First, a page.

That is how Arnie’s Army was built, one look, one smile at a time, for more than 50 years. That is how golf grew, for the galleries at Augusta National – and Palmer as much as Bob Jones and Cliff Roberts put the Masters on the map – followed him religiously.

Palmer and the image orthicon camera – television’s eye – found each other at Augusta and fell in love with each other, transmitting that ardor to more fans. The sight of Palmer coming over the rise on the 15th hole, where TV coverage of the Masters first began, was golf’s equivalent of Patton leading a charge over an African sand dune. From 1958 on, Palmer became the star of television golf, the engine that got more tournaments on the air. And long after his star had waned as a player, he took the idea of businessman Joe Gibbs – the non-football coach – and backed Golf Channel. Twenty-four hours a day of golf from the man who came to the fore when there wasn’t 24 hours of golf on television in a year.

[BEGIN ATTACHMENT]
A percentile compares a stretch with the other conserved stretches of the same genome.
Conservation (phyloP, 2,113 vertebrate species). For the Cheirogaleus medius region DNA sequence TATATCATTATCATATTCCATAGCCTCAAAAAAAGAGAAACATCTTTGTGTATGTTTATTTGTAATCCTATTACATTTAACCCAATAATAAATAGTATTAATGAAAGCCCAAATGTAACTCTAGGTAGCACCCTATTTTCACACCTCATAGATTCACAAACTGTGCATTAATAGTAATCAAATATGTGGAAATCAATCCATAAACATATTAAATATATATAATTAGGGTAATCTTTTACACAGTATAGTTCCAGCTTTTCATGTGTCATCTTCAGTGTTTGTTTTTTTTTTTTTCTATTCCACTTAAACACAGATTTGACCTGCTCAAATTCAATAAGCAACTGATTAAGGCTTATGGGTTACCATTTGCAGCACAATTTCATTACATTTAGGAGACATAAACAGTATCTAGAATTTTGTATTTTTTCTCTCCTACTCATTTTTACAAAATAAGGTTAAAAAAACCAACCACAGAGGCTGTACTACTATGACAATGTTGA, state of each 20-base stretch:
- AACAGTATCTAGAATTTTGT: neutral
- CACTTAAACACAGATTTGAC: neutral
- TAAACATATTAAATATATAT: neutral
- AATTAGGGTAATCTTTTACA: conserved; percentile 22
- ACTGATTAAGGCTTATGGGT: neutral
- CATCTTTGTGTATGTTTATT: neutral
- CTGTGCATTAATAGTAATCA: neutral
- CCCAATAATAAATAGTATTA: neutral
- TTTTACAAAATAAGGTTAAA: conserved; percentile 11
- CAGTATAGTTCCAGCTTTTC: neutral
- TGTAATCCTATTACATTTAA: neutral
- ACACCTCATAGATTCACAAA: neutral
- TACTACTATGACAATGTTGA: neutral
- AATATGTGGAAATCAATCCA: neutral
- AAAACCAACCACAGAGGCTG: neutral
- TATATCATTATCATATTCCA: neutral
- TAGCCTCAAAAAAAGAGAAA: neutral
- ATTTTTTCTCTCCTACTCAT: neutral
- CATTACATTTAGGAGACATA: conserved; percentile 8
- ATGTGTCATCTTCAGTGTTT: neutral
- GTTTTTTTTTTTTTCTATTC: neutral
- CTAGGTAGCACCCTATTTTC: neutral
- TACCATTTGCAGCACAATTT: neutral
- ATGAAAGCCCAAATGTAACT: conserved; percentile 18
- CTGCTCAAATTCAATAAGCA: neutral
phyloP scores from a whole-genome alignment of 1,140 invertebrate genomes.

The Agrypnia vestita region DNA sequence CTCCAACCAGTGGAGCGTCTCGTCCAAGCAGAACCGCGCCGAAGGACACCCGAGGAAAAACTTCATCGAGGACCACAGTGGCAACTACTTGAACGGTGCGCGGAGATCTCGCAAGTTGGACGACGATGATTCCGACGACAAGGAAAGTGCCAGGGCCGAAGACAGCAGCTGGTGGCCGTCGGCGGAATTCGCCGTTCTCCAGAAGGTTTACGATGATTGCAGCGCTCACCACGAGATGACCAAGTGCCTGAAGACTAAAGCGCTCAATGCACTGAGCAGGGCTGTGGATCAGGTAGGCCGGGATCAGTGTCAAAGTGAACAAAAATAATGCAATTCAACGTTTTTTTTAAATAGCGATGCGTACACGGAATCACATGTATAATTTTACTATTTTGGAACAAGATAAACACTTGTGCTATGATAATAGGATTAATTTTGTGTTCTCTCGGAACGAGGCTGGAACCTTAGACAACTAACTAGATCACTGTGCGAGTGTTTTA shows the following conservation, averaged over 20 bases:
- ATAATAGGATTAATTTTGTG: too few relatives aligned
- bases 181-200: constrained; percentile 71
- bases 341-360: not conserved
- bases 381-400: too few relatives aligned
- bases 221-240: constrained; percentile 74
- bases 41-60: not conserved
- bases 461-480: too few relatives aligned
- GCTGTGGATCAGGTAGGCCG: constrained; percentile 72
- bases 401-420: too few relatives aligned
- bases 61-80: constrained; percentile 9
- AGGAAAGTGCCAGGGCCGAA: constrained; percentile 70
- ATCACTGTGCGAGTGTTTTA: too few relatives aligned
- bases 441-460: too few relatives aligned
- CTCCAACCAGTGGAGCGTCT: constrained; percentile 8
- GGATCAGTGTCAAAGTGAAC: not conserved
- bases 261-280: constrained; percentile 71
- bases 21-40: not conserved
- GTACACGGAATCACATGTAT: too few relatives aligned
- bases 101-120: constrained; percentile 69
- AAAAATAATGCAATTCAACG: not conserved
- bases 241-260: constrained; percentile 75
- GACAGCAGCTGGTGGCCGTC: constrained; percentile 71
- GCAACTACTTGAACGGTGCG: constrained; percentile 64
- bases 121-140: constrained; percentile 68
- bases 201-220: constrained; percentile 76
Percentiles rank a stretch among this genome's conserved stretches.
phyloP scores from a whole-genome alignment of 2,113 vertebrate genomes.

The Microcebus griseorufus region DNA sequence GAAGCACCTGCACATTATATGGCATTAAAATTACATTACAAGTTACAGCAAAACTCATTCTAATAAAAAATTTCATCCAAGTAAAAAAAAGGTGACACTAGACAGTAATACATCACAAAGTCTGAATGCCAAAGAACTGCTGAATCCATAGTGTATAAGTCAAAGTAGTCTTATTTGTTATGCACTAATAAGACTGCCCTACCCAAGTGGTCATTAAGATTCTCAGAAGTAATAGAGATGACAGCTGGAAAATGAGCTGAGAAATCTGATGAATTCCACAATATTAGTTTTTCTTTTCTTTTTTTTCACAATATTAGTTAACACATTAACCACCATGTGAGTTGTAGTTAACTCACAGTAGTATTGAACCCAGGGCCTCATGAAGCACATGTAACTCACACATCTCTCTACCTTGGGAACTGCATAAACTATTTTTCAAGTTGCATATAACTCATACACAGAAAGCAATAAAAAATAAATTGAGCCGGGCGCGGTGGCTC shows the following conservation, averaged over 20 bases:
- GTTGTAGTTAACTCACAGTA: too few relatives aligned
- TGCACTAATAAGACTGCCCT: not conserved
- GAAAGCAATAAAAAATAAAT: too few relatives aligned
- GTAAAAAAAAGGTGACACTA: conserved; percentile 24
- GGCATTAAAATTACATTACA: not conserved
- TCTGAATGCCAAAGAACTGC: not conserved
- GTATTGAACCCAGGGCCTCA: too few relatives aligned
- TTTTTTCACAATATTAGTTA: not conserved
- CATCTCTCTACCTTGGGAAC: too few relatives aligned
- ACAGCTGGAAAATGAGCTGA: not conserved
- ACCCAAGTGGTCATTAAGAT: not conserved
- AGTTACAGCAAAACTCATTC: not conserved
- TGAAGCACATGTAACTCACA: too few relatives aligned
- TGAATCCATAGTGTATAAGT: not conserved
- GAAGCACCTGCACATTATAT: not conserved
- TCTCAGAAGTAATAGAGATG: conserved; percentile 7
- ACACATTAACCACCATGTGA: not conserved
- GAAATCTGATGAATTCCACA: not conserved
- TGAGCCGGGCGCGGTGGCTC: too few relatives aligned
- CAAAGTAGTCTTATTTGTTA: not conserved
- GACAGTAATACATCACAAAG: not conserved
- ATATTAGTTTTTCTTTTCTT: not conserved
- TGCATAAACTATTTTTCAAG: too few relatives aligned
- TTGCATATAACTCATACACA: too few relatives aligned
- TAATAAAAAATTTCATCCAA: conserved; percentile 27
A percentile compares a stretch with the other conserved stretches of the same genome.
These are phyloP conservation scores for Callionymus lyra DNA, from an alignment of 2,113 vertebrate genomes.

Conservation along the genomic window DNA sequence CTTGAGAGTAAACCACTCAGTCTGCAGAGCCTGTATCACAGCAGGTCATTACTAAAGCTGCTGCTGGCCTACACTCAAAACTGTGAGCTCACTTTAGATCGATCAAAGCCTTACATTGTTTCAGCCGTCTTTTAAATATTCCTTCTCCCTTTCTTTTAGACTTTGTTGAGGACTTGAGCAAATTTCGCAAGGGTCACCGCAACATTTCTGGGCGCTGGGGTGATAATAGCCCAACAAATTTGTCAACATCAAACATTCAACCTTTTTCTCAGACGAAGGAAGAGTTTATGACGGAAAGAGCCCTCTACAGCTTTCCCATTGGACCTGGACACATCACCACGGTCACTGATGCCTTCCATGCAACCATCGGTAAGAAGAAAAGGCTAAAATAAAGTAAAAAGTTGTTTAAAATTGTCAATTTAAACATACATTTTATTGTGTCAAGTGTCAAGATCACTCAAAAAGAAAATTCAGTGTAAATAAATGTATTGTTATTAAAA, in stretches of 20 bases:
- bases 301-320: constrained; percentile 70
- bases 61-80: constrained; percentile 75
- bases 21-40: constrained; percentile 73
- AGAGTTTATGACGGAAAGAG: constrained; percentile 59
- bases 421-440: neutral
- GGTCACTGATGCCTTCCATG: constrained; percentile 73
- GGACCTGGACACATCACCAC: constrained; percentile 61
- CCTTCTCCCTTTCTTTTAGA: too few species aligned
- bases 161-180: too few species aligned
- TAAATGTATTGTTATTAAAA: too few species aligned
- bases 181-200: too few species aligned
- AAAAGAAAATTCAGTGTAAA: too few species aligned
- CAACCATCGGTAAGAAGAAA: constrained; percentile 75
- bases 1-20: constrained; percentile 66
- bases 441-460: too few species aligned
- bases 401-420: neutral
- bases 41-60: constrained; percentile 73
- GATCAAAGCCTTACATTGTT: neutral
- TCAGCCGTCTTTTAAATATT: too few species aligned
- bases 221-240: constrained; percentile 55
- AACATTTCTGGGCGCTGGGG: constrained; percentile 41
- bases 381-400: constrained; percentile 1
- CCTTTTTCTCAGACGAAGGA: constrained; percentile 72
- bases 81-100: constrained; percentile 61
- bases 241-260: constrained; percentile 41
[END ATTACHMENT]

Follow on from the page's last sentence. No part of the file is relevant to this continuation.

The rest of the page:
Along the way, Palmer’s influence – his mere presence – brought the sleepy British Open back to the forefront. He sold anything and everything thanks to agent Mark McCormack, the Chicago-bred marketing genius whose handshake deal with Arnold was the foundation of an empire. When he turned 50, the Senior Tour, as it was first known, began to walk, having crawled waiting for the magic birthday. When the 50-year-old Palmer missed the first United States Senior Open, held at Winged Foot Golf Club, because the USGA imposed its 55-and-up rule from the amateur side, the competition drew galleries in the high dozens.

The rule was changed the next year. Palmer, 51, won the 2nd U.S. Senior Open at Oakland Hills Country Club. Decades later, asked if the rule was changed to get Palmer in the field, Frank Hannigan, the USGA’s executive director in 1981, said, “Isn’t every rule changed for Arnold Palmer?”

Think about it. Palmer’s presence grew one tour to heights unimagined and effectively created another. Anyone in the last 50-plus years who ever played on any American golf tour, including the ladies, owes Arnold Palmer. He put money in everyone’s pocket.

We digress. Fast-forward to 1993, when Palmer is 63 and a ceremonial player at Augusta. But not on Thursday morning, when he birdies the first three holes, his name goes up on the big scoreboards and he stands on the fourth tee as the undisputed leader of the Masters Tournament. Those of us who were fortunate enough to be there, to see the King back on the throne in Camelot, if but for one brief shining moment, will recall it forever.